New species of insects, fungi, spiders, plankton, plants and even small mammals and reptiles are pretty commonplace. If you have enough expertise and spend enough time in the field, you are almost certainly guaranteed to uncover a new species, even if you're searching in an urban center or an already well-explored country.
Finding a larger animal--a new bird or carnivore, for example--is a much rarer event. But such discoveries do happen, especially as genetic studies are drawing a much finer line between science's traditional definition of what is and is not a species. Sometimes those new species turn out to be right below our noses, in museum collections or long-ignored field anecdotes.
Whether discovered using genetic sequencing or traditional field sleuthing, here are five of the most sensational species reveals of the year:
Otus jolandae, Indonesia's new owl that cries 'pook'
In 2003, two different researchers were exploring Lombak, an island in Indonesia, and both coincidentally picked up on the cry of an unfamiliar owl species.
Locals were well aware of the little owl, whose native name translated as "pook." The owl's distinct cry helped the researchers gather more information; they used recordings of its call to attract other owls and photograph them. The birds turned out to have very different feather patterns than similar owls on nearby islands, and locals living on other islands did not recognize the Lombak species' distinct call, either.
In February, they finally had enough evidence to declare the owl a unique species. One of the researchers named it after his wife, Jolanda.
Bassaricyon neblina, the raccoon-like mammal that evaded detection for a century
Time and time again, scientists inadvertently missed out on identifying this species of small carnivorous mammal.
Colloquially referred to as the olinguito, it looks a bit like an elongated teddy bear with a button nose and lives in the mountainous rainforest in Colombia and Ecuador. But humans had ample contact with it; museum specimens abounded, researchers had seen it in the wild and it had even been kept in captivity at a few zoos in the U.S. And yet, no one noticed that it was a new species, instead grouping it with other raccoon relatives, the olingos.
A team of Smithsonian researchers finally sorted the case of mistaken identity out, however, after they noticed discrepancies between museum specimens. Then, they headed down to South America where they identified and studied the animal in the field. It turns out the olinguito is so wide-ranging that it is actually composed of four sub-species.
The animals were officially declared unique in August, making them the first new carnivore in the Americas to be added to the species list in 35 years.
Humpback dolphins, the species that jumped from two to four
It's not every day that newly discovered members of one of the most popular and beloved of animals, the dolphin, splashes into the headlines. By carrying out some genetic sleuthing, researchers doubled the species count of humpback dolphins, confirming that what was two species is actually four.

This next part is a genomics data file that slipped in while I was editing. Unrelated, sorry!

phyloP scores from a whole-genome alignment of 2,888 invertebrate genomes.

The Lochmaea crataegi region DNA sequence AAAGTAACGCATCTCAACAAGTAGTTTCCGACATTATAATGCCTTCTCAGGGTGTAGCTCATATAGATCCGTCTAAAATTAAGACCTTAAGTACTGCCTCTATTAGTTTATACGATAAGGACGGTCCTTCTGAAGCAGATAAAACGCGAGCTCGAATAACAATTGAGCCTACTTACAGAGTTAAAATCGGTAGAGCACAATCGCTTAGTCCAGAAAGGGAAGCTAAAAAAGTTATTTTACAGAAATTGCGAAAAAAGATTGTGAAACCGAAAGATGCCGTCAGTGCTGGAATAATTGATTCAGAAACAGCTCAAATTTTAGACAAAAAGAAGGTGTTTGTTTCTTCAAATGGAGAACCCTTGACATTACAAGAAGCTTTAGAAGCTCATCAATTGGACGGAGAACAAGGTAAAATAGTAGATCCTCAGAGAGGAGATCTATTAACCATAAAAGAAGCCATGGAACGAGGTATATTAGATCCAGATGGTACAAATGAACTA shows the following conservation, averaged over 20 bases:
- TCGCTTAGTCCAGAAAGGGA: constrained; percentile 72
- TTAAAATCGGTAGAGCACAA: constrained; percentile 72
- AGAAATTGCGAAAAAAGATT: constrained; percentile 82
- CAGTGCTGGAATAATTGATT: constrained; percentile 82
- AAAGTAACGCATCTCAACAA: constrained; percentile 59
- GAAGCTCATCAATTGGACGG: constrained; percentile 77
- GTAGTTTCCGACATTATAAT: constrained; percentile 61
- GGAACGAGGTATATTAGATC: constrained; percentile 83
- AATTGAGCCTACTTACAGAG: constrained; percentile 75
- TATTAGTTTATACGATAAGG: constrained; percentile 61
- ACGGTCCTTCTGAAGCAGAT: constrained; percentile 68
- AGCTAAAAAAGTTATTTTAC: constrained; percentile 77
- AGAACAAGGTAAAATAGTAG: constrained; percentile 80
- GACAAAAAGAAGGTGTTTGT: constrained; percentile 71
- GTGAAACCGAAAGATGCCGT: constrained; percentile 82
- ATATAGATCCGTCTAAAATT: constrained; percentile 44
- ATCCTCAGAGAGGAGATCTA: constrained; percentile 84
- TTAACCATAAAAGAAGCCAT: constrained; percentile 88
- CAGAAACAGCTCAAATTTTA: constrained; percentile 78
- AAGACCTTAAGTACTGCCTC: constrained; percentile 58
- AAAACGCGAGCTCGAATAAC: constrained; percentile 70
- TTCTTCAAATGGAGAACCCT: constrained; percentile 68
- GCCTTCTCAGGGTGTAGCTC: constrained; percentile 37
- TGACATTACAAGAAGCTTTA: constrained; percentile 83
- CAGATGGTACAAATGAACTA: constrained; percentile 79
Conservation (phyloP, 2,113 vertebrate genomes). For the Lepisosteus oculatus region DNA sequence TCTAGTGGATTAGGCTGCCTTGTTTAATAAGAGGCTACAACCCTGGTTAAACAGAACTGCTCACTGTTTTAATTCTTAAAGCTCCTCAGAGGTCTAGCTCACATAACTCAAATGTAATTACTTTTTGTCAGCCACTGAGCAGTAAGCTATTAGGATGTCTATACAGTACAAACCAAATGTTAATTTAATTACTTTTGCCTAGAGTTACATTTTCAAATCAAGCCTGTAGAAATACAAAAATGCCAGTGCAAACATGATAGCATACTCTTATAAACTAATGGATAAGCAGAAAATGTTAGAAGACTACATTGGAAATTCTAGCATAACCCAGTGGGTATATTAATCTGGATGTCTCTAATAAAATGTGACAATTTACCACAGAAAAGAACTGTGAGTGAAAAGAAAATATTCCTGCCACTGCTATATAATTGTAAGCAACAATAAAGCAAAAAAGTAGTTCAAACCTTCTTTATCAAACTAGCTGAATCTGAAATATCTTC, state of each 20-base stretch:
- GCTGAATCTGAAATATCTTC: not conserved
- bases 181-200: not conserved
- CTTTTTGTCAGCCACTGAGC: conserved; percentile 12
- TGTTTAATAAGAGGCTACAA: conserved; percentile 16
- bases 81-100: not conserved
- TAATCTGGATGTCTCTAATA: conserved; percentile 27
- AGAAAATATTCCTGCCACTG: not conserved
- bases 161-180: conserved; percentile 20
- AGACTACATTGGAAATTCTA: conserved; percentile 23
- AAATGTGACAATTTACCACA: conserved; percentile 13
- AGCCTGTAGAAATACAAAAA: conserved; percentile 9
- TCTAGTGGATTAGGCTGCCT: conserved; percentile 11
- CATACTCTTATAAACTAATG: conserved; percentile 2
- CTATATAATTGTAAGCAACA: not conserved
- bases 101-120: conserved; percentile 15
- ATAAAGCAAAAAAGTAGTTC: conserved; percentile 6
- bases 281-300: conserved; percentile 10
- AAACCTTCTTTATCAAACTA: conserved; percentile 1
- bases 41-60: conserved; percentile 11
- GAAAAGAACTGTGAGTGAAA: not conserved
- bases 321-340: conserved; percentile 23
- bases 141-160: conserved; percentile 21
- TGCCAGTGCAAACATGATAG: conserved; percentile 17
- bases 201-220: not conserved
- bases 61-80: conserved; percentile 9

What likely started as one species of dolphin eventually diverged into four related but genetically distinct animals, whose divergence was driven by vast distance. The animals look quite similar but their mitochondrial DNA is different enough to warrant unique places on the tree of life.
The newest species, which lives in waters off of Australia, is already inspiring local pride and enthusiasm for protecting it. The country has expressed interest in writing legislation specifically for protecting its new dolphin (which still awaits a scientific name), and the hope is that other countries can likewise design their own management frameworks to protect their own special animals.
Leopardus guttulus, Brazil's new house kitty-sized wild feline
In another win for the geneticists, researchers found that L. tigrinus--which also answers to the names tigrina, oncilla and little spotted cat--is actually two species occupying different parts of the jungle.
The team looked at genetic data from the cats and found that it has been many, many years since they mingled--so many, in fact, that they have diverged enough genetically to call for distinct species labels.
In addition, the new southerly species has been getting friendly with Geoffroy’s cat, another spotted feline friend. Whether or not those hybridizations result in a new species, however, will be the work of future scientists.
Tapirus kabomani, the mammal the locals knew all about
For more than a century, local people living in the Brazilian and Colombian Amazon have spoken about the "little black tapir," a type of large jungle herbivore distinct from its larger relatives. Scientists, however, ignored them. Until, that is, one research came across a strange-looking tapir skull and followed his hunch that something was amiss.
When he visited the jungle, he employed the locals to collect more specimens, and listed to their stories about the smaller tapir they regularly hunted. Photos, videos and genetic evidence published recently confirmed they were right all along, and for the first time since 1865, a new species of tapir was declared. Although the new tapir appears dwarf-like next to its larger relatives found in South American and Asia, it is quite an exciting holiday gift for biologists: it now counts as one of the largest mammals in South America.